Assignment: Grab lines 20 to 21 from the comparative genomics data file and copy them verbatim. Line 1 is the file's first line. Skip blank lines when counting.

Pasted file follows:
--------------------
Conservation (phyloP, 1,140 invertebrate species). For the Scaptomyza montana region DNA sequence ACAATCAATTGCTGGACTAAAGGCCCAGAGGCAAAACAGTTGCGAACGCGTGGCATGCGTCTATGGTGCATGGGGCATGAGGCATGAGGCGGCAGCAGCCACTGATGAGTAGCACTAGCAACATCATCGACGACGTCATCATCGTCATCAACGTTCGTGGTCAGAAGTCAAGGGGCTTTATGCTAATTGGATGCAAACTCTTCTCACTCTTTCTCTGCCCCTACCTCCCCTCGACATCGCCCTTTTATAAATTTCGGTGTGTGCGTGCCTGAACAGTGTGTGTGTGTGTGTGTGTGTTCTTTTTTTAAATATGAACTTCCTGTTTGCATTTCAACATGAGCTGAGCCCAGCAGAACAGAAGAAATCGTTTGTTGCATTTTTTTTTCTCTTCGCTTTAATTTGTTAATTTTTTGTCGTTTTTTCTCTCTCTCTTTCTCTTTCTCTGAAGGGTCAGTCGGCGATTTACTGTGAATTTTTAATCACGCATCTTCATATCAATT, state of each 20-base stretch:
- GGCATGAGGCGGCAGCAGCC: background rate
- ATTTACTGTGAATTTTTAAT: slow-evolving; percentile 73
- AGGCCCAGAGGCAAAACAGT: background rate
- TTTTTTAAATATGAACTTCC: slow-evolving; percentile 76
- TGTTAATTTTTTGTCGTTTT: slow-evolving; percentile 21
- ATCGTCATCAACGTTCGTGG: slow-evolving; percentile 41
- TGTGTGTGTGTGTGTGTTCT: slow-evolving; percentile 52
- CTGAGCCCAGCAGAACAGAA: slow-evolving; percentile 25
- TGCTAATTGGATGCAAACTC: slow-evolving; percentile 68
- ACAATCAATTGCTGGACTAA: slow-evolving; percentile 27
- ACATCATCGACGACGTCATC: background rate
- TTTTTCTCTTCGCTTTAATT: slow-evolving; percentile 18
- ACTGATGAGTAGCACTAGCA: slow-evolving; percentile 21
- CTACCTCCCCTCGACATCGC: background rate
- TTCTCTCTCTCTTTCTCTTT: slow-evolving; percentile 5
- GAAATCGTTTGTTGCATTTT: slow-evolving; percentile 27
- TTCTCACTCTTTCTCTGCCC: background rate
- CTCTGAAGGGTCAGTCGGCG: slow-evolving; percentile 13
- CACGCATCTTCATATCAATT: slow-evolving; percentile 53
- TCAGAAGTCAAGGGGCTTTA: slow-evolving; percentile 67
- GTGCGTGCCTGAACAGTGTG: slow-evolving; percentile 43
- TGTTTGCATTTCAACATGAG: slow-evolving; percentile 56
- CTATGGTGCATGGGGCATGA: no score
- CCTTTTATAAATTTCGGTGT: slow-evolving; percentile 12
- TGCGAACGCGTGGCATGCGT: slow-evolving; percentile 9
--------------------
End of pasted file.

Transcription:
- CACGCATCTTCATATCAATT: slow-evolving; percentile 53
- TCAGAAGTCAAGGGGCTTTA: slow-evolving; percentile 67